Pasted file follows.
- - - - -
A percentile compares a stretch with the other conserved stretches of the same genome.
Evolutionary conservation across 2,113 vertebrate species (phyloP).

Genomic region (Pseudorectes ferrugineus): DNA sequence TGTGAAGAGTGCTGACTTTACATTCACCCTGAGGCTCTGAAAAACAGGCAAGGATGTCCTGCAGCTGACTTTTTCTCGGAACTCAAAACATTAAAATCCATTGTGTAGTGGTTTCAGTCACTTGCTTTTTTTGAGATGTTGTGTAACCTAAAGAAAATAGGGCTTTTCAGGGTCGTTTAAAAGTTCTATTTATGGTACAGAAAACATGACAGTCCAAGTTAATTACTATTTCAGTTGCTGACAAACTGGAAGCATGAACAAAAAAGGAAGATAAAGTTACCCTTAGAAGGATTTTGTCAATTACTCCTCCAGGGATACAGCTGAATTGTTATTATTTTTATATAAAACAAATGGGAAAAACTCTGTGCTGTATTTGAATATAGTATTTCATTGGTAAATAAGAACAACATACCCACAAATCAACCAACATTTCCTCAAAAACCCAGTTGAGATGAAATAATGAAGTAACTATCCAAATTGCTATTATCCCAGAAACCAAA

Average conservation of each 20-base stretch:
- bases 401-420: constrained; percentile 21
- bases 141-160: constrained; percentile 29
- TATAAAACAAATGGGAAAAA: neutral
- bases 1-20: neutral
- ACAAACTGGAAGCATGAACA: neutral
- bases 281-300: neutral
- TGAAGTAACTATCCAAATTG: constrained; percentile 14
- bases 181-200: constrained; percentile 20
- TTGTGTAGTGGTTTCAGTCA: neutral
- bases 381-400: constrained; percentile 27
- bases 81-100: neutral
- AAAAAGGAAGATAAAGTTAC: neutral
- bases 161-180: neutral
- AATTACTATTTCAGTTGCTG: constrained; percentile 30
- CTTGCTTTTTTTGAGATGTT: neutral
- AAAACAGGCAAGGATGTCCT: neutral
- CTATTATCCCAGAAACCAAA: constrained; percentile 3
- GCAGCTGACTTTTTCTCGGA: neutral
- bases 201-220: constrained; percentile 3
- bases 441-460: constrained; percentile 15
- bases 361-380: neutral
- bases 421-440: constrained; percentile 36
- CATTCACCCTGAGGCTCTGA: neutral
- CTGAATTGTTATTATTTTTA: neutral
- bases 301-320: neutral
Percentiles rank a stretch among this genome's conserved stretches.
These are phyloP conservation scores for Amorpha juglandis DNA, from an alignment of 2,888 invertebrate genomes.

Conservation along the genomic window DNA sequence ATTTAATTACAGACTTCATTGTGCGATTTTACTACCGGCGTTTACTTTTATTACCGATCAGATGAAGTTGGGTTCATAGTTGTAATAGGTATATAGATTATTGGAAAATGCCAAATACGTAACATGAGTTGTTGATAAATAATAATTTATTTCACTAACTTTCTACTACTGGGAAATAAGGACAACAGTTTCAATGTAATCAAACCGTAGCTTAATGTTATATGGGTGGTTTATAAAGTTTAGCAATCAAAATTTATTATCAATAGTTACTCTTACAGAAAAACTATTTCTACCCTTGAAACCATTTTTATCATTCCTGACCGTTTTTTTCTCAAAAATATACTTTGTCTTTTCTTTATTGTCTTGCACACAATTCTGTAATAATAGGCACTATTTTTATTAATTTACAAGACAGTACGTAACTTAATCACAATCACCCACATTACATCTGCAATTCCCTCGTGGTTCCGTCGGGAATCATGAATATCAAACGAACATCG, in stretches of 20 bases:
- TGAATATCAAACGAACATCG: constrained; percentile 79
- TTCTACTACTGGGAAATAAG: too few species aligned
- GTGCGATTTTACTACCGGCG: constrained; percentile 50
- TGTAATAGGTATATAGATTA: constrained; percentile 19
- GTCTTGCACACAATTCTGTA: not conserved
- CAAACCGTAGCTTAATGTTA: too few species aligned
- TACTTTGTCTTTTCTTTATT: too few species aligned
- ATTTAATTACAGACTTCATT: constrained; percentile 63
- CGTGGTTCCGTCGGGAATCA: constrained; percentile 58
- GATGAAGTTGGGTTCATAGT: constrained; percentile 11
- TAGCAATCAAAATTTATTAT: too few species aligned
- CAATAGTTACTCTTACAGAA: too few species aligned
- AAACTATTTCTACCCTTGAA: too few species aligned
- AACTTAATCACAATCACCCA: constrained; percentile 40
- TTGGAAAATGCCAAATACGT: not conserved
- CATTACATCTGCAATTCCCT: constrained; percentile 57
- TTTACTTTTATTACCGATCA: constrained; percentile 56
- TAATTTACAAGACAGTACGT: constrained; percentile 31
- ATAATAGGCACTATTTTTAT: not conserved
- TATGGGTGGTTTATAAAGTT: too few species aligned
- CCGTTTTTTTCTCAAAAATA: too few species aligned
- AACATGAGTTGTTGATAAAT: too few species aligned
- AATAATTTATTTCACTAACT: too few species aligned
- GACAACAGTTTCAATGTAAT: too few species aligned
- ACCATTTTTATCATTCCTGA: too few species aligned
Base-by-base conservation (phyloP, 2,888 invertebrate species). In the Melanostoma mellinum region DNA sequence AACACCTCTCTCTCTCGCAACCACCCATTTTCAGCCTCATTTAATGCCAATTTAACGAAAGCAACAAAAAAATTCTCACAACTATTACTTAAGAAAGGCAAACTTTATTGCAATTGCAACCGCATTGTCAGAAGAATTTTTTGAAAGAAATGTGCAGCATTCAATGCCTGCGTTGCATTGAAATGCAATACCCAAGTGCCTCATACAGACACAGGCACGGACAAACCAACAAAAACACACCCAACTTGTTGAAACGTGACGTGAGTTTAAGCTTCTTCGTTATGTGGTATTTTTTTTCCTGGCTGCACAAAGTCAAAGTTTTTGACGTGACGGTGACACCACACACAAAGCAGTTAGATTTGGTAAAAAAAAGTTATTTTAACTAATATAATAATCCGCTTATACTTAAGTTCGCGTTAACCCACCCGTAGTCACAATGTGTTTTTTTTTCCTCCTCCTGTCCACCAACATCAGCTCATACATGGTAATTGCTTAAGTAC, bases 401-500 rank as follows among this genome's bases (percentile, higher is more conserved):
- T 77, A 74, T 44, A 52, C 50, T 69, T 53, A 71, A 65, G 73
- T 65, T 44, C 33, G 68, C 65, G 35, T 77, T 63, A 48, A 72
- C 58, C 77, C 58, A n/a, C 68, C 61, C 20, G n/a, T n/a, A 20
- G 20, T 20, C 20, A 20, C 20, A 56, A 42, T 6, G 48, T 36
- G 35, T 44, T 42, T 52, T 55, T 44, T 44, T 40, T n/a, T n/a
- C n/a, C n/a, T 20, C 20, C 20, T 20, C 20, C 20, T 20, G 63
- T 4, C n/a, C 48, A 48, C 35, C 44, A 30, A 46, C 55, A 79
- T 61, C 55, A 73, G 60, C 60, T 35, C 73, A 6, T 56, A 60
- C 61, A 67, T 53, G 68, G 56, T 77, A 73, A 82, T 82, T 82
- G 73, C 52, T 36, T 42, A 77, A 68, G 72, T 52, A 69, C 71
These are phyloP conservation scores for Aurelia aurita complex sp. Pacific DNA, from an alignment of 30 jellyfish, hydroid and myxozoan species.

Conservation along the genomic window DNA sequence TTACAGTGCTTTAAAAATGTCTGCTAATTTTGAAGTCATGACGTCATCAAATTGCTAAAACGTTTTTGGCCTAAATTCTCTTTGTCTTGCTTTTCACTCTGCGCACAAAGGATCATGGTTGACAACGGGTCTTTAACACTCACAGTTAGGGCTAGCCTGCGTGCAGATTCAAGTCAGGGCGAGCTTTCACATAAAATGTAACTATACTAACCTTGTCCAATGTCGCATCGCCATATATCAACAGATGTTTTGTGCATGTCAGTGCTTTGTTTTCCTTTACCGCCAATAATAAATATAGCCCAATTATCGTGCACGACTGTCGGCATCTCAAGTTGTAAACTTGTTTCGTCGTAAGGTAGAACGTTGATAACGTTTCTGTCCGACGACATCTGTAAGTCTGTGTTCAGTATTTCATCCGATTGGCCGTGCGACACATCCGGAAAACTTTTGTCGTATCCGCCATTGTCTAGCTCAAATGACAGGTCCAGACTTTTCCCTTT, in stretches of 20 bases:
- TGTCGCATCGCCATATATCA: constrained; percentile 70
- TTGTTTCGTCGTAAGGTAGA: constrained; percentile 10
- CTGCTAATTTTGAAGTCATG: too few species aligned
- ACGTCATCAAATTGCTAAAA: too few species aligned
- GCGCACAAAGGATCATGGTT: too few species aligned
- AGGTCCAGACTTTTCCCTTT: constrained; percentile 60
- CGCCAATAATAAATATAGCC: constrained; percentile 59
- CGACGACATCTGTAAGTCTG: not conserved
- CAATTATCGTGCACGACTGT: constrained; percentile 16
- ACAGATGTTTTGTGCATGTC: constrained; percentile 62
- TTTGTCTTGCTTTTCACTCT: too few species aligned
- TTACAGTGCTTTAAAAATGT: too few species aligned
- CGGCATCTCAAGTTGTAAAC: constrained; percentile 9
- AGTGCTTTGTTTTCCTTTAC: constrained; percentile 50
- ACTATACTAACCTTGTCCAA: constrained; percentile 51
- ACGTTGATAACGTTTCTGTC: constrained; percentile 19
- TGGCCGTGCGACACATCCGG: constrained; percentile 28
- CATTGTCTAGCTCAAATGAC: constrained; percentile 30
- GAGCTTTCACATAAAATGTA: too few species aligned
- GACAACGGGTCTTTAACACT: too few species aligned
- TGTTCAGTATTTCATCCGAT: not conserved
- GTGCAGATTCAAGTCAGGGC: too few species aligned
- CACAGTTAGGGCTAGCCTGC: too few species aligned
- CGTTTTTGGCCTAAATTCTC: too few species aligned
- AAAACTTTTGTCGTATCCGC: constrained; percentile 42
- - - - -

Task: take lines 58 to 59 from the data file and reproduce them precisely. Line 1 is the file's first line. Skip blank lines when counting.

Base-by-base conservation (phyloP, 2,888 invertebrate species). In the Melanostoma mellinum region DNA sequence AACACCTCTCTCTCTCGCAACCACCCATTTTCAGCCTCATTTAATGCCAATTTAACGAAAGCAACAAAAAAATTCTCACAACTATTACTTAAGAAAGGCAAACTTTATTGCAATTGCAACCGCATTGTCAGAAGAATTTTTTGAAAGAAATGTGCAGCATTCAATGCCTGCGTTGCATTGAAATGCAATACCCAAGTGCCTCATACAGACACAGGCACGGACAAACCAACAAAAACACACCCAACTTGTTGAAACGTGACGTGAGTTTAAGCTTCTTCGTTATGTGGTATTTTTTTTCCTGGCTGCACAAAGTCAAAGTTTTTGACGTGACGGTGACACCACACACAAAGCAGTTAGATTTGGTAAAAAAAAGTTATTTTAACTAATATAATAATCCGCTTATACTTAAGTTCGCGTTAACCCACCCGTAGTCACAATGTGTTTTTTTTTCCTCCTCCTGTCCACCAACATCAGCTCATACATGGTAATTGCTTAAGTAC, bases 401-500 rank as follows among this genome's bases (percentile, higher is more conserved):
- T 77, A 74, T 44, A 52, C 50, T 69, T 53, A 71, A 65, G 73